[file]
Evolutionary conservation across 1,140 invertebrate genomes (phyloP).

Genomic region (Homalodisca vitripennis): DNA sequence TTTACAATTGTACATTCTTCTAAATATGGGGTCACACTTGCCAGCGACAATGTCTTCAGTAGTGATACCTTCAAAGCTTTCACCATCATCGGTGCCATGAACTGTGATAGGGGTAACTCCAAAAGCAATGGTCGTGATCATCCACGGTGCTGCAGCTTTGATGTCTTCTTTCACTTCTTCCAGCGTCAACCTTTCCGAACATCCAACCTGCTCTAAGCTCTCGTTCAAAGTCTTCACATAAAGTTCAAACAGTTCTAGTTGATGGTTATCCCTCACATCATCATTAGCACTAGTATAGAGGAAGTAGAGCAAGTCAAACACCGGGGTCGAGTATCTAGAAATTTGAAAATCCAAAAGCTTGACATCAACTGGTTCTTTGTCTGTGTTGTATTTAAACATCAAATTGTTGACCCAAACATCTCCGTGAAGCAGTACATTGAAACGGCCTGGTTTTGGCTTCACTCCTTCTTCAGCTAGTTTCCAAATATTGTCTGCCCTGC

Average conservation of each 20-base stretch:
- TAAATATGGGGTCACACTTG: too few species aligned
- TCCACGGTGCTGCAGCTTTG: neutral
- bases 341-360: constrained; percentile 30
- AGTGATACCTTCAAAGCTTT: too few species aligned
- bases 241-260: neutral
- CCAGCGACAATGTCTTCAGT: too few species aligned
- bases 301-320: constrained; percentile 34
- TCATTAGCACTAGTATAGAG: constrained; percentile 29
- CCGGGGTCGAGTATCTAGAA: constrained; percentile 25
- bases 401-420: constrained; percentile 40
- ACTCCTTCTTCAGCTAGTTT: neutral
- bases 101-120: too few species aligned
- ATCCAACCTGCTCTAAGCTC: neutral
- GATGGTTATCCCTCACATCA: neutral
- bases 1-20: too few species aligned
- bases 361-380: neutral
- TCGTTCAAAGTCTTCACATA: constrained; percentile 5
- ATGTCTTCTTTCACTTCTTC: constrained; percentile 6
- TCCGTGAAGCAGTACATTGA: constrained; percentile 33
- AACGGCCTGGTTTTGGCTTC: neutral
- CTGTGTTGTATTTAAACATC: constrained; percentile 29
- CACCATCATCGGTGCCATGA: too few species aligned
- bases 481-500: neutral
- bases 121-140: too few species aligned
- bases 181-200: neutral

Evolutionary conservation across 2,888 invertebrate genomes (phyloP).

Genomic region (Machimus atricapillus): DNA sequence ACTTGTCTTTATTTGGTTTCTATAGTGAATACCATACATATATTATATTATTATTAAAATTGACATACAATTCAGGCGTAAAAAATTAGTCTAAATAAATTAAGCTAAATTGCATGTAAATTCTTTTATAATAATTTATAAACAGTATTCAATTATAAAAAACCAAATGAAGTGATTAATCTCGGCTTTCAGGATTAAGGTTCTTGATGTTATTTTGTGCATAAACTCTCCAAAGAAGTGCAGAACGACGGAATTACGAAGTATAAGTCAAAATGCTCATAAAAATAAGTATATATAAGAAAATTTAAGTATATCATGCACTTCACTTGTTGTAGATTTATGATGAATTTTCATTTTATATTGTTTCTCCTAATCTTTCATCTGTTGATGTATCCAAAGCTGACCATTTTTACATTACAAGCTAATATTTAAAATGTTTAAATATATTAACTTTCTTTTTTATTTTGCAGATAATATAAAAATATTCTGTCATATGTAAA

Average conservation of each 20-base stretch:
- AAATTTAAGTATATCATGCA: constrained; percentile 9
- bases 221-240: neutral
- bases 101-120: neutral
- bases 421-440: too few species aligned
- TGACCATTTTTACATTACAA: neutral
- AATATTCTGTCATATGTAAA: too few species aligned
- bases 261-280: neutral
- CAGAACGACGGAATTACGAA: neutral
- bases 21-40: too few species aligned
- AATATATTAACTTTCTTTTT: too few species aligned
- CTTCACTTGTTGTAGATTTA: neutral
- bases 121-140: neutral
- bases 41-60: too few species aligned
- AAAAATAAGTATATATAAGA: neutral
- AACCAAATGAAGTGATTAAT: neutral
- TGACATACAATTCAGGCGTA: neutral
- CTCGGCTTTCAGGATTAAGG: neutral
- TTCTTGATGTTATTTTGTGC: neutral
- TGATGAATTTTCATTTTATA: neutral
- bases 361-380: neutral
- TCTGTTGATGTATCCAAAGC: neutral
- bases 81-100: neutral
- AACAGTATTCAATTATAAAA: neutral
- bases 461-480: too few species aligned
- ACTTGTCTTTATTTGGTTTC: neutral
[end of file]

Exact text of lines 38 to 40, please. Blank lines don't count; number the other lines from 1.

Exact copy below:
- bases 261-280: neutral
- CAGAACGACGGAATTACGAA: neutral
- bases 21-40: too few species aligned